The Software Society

How digital technology is changing our culture and economy

Why software accelerates technology innovation, and why you should care

Innovation in technology has always driven major changes in society, both at the individual scale—our everyday experiences—and at the macroscopic level, including growth in the economy. Today, software is at the core of most technology, and software is evolving ever more quickly due to a number of trends discussed in The Software Society. The book discusses the impact of software and the technology acceleration it creates on both our culture and economy. The cultural impact influences our everyday experience, even what it means to be human; the economic impact drives to a large extent much of our freedom to enjoy being human.

The Software Society is my attempt to delve into these issues in depth. It’s not a quick read. For this note, I asked myself whether it was possible to explain briefly why I believe most readers would find the subject relevant to their lives.

One aspect that can impact every day of our lives is the handling of human language by software. For decades, there has been slow progress in technologies such as speech recognition and interpretation of human language by computers. The relative success of Apple’s Siri suggests that that technology may have finally exceeded a threshold of utility. As the technology steadily improves, human language will become a growing part of our interaction with computers. In the not-so-long run, most of us will become dependent on our “personal assistant,” most often addressed with a mobile device like a smartphone, to help us do many things such as create appointments, maintain our social communication channels, and give us easy and quick access to the deep information resources of the Web. There will be specialized assistants from companies and that address specific subtasks, with our personal assistant able to find and use these specialized resources. The personalized assistant will evolve into a consistent resource available to us on many platforms, making our connection with computers require less adaptation to the platform.

Technology has always changed the human experience, from the development of farming equipment and techniques that allowed urbanization to the impact of the Internet on how we communicate and obtain information. In the past, the impact of major technology innovations on society has been relatively slow. Software acceleration is making those changes more rapid, with the explosive growth in smartphones a symptom of how fast societal norms can change today. The impact of language technology in tightening our connection to computers is a fundamental technology breakthrough that will change the human experience more quickly than most people expect.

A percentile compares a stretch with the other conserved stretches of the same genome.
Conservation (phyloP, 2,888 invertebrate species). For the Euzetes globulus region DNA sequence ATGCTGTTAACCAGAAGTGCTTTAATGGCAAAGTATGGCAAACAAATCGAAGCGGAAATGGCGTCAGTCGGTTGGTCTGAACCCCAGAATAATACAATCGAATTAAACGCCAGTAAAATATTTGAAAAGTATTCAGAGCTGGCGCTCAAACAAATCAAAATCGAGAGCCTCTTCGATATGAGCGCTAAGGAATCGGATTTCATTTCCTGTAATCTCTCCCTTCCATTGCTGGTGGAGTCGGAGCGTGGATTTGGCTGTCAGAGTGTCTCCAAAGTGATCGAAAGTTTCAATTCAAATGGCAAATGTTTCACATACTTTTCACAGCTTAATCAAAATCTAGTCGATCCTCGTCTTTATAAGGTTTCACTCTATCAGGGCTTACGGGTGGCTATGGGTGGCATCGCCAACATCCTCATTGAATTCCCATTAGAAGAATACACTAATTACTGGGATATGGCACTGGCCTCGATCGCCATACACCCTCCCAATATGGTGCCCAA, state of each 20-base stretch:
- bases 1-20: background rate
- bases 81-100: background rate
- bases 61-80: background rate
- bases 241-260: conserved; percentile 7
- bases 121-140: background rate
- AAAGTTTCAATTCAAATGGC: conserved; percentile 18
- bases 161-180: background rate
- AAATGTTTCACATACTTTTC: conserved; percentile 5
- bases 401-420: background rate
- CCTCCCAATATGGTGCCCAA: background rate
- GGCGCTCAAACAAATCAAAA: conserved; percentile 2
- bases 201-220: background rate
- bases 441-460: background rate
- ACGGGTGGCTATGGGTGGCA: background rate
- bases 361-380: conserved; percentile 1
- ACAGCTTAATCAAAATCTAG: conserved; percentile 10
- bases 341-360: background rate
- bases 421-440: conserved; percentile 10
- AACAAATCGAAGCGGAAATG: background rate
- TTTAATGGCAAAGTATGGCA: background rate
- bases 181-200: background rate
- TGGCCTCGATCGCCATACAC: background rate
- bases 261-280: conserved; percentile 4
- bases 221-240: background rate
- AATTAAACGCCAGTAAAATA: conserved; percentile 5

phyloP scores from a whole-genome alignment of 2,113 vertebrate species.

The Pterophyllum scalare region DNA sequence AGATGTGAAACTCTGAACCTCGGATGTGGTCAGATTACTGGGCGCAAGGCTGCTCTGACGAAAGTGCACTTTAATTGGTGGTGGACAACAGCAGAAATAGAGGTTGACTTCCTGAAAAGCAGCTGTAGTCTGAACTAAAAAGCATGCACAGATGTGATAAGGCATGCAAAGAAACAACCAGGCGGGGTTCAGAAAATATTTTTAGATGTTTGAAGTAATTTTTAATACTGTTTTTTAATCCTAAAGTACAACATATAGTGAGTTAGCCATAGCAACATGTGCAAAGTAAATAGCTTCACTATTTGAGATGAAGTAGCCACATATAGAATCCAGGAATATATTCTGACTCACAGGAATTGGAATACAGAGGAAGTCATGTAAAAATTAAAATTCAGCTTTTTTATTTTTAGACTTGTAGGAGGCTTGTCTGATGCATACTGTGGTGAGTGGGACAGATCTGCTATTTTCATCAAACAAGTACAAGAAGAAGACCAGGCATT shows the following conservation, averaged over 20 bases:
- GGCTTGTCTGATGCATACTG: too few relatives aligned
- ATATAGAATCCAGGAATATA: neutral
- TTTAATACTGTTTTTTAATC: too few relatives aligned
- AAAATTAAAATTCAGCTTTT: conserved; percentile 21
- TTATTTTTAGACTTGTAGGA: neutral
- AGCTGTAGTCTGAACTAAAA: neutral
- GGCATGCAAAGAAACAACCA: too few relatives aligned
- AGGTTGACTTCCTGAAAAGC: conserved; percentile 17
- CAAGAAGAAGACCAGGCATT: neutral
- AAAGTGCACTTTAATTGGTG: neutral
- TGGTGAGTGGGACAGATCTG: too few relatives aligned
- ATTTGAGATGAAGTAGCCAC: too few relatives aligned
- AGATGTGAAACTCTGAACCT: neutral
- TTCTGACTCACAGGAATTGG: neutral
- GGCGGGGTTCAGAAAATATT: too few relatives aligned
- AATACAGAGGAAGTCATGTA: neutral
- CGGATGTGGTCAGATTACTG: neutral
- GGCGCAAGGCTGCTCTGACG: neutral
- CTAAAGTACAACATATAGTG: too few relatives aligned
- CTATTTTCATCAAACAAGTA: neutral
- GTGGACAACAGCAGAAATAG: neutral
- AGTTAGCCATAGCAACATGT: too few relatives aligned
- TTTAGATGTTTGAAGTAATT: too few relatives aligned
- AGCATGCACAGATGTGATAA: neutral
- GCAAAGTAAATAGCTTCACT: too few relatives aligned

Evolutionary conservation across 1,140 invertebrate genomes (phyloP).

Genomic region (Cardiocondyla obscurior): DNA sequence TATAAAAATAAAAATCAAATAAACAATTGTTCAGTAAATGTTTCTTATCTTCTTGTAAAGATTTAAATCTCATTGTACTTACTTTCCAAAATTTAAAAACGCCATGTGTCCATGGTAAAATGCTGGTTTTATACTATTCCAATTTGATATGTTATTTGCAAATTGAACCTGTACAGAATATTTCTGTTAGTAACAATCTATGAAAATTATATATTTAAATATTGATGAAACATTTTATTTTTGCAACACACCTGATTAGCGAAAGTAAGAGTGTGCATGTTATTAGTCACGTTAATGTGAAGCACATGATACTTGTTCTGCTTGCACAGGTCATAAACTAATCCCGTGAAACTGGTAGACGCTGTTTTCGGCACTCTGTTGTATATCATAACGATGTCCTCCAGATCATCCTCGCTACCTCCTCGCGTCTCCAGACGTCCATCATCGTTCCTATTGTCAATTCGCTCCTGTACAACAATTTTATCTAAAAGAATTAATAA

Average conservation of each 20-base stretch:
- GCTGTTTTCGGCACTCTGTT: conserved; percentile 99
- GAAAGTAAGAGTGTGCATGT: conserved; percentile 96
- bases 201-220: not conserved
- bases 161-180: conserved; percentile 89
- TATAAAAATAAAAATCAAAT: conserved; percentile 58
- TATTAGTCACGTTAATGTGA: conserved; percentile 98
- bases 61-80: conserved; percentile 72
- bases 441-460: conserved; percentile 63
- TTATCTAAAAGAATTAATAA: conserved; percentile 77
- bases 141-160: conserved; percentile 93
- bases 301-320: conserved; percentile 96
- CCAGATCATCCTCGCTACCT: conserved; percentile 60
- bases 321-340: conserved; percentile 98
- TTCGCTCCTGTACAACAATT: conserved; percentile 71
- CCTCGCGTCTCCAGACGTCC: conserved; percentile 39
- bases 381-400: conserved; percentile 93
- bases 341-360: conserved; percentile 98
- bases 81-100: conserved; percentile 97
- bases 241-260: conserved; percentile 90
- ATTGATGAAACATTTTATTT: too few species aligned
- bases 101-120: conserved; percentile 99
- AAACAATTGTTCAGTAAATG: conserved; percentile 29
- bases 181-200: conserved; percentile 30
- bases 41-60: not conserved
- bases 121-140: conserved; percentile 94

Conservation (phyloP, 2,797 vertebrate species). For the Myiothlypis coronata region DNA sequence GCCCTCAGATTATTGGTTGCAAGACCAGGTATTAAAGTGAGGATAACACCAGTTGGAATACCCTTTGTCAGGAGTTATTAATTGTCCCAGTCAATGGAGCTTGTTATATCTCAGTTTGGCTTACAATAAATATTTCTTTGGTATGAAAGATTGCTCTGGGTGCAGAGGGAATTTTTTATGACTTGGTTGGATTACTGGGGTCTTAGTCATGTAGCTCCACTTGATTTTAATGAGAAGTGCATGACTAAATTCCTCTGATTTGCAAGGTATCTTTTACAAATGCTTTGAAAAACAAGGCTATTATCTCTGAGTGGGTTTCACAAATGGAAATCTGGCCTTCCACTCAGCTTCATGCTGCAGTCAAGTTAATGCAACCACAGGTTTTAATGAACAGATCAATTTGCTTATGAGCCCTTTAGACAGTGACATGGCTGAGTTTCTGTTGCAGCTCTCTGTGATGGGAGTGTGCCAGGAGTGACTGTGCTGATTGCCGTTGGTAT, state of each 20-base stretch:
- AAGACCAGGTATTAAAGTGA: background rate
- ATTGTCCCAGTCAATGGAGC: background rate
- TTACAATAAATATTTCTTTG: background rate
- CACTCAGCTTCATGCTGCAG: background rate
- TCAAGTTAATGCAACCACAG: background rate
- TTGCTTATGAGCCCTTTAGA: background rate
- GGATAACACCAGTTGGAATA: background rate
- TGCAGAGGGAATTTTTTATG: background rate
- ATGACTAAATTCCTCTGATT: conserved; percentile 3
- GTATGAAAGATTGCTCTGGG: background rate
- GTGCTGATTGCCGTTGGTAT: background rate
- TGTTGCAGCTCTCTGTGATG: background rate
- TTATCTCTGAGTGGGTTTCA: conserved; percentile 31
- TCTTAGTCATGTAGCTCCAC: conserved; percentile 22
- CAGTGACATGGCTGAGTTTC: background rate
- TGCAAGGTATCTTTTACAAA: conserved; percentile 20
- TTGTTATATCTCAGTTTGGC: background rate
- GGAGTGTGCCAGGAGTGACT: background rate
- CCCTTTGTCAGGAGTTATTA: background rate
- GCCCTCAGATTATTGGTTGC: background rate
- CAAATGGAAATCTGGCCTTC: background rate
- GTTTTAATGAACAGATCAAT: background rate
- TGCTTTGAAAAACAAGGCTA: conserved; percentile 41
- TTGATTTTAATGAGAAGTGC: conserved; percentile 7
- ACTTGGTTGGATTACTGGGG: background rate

The impact on individuals is of course related to the impact on the economy. As individuals seek to gain increasing advantage from this trend, it creates business opportunities. The opportunities come from products and services that serve individuals, but also from products and services that help companies cope with the trend. I believe that the combination of language technologies and connected mobile devices—exemplified by the digital personal assistant—is the next big technology innovation that will drive economic growth.

But this same acceleration in the capabilities of computers to handle things like language brings an economic downside. Software can do more, and many jobs are being replaced entirely by automation. Productivity improvements are necessary for long-term economic well-being, but productivity can be improved by giving an employee better tools, rather than automating away the job. In fact, the language connection can make software tools more accessible on the job, making employees more effective. And companies can afford to pay more to more effective employees.

But employees come with what is perceived as higher overhead than computers, e.g., payroll taxes and medical plans. In the current recovery, there is evidence that companies are looking at full automation—hiring computers—rather than rehiring employees as the recovery proceeds. While it may appear to make sense for an individual company to resist adding employees when possible, the long-term collective effect of such decisions overall is to reduce the number of people with jobs that allow them to buy from the company. The collective impact of over-automation is a declining economy, leading to even more over-automation and job loss—a dangerous downward spiral. The Software Society examines these issues in depth and suggests some solutions. We will all be hurt by the economic malaise that will result from the current misunderstanding of the underlying problem.

I’ll return to the implied question in the title of this posting: Should you care about the software-driven acceleration in technology? Only if you’re human.

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